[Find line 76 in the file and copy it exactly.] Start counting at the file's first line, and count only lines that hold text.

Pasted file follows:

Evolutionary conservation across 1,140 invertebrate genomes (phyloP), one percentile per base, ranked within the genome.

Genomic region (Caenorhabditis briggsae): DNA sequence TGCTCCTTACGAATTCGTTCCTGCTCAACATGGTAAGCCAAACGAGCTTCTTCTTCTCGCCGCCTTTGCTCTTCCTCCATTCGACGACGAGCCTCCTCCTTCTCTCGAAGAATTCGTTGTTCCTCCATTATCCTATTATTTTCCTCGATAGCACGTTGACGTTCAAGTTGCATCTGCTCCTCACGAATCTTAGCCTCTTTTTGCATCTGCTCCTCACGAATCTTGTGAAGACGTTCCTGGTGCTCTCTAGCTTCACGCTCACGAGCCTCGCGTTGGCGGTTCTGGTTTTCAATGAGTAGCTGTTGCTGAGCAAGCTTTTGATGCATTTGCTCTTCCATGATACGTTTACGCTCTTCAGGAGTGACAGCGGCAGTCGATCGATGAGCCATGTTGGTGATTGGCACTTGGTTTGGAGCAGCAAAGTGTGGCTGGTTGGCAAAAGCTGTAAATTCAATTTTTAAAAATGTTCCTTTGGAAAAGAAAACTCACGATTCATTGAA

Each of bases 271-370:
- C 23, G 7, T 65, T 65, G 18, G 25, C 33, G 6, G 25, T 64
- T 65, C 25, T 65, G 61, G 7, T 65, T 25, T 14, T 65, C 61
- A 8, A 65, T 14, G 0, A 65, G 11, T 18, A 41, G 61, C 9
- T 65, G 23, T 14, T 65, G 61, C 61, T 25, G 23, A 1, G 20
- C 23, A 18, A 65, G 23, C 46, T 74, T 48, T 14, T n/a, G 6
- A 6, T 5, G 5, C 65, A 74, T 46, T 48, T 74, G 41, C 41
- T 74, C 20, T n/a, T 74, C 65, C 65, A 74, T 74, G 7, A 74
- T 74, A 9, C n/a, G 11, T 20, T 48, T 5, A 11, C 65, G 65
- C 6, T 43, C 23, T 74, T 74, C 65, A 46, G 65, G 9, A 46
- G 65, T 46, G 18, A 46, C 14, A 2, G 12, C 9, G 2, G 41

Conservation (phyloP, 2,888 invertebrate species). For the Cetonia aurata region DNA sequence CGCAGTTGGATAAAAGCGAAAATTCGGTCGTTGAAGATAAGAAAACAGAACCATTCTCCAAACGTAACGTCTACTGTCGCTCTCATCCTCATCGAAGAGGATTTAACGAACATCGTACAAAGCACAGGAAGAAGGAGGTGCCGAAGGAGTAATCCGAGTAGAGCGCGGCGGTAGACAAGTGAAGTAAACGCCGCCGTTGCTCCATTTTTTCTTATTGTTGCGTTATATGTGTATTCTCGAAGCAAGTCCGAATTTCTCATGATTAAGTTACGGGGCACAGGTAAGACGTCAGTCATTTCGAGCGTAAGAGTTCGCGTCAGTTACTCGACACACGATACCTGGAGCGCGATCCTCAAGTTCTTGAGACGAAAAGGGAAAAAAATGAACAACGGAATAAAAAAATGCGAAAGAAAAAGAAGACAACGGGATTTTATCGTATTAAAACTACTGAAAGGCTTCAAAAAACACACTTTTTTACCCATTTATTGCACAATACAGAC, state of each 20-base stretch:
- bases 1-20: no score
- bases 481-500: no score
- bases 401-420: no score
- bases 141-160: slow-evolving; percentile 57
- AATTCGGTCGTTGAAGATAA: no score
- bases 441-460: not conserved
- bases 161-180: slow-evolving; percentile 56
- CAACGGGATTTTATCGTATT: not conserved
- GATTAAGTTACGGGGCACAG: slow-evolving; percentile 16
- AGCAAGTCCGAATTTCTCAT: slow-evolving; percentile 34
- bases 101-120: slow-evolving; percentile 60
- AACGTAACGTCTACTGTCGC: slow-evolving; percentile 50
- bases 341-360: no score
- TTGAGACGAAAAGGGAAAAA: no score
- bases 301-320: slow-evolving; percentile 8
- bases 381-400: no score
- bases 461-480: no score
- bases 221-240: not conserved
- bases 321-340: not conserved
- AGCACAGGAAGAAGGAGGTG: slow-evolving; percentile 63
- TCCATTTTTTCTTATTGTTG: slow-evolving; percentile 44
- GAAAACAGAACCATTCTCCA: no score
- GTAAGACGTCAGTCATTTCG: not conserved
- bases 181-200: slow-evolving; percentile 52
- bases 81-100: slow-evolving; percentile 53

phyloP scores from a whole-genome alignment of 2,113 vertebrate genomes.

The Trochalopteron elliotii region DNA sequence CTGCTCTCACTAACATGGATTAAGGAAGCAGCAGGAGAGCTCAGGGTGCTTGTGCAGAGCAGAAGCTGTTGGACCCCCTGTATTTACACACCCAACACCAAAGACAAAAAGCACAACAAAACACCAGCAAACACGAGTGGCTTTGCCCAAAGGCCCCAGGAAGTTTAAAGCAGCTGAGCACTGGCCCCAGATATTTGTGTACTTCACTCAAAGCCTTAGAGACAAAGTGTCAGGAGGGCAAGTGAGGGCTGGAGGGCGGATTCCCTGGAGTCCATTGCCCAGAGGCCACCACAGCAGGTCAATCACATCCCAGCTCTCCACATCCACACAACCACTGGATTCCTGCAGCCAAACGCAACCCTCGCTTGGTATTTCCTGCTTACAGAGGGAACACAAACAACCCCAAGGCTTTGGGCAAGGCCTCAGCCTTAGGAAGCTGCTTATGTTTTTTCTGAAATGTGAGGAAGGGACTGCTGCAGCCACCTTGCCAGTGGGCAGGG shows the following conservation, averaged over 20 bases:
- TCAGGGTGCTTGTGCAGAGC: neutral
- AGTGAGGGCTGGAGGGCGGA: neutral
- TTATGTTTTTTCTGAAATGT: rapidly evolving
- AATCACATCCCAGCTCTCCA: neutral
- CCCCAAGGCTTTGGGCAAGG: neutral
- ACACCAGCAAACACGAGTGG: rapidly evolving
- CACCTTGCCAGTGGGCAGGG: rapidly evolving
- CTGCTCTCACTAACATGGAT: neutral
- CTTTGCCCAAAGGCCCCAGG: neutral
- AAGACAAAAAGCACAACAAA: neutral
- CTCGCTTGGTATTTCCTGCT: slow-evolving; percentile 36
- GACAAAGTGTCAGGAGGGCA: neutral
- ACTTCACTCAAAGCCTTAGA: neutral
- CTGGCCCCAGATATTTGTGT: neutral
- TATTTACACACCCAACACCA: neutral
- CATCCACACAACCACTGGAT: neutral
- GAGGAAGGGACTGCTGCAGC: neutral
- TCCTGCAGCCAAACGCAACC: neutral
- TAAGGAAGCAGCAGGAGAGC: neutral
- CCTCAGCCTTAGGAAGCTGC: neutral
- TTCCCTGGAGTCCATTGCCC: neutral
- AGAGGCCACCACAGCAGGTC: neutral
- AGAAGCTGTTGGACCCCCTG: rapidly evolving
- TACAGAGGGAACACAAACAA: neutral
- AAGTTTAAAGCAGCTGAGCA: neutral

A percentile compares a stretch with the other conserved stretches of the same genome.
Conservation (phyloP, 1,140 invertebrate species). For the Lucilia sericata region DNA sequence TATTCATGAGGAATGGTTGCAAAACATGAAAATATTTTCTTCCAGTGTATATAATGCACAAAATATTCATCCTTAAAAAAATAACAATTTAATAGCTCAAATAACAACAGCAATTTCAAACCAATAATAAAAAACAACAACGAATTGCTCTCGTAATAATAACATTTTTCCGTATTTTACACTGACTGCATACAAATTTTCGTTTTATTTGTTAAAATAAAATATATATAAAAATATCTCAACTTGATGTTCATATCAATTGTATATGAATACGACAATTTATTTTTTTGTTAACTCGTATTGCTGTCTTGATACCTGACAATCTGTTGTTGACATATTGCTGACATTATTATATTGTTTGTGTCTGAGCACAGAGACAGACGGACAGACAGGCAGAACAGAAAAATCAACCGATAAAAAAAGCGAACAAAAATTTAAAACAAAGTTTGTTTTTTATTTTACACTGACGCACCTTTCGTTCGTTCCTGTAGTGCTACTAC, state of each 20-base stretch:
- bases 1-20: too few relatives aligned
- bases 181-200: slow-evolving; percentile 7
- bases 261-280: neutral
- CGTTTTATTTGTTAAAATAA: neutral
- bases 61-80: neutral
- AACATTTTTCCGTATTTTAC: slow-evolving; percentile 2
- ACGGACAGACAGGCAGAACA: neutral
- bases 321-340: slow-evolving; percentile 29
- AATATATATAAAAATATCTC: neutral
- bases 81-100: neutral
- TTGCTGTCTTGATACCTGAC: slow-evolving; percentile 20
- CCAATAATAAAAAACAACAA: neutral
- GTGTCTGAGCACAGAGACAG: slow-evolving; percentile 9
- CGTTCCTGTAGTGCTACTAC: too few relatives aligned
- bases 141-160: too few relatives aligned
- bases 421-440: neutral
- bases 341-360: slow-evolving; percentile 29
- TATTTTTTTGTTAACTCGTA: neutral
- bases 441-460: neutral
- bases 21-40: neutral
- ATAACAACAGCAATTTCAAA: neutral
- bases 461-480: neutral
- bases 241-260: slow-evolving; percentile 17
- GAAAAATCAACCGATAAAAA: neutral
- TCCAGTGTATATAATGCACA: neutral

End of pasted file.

- bases 321-340: slow-evolving; percentile 29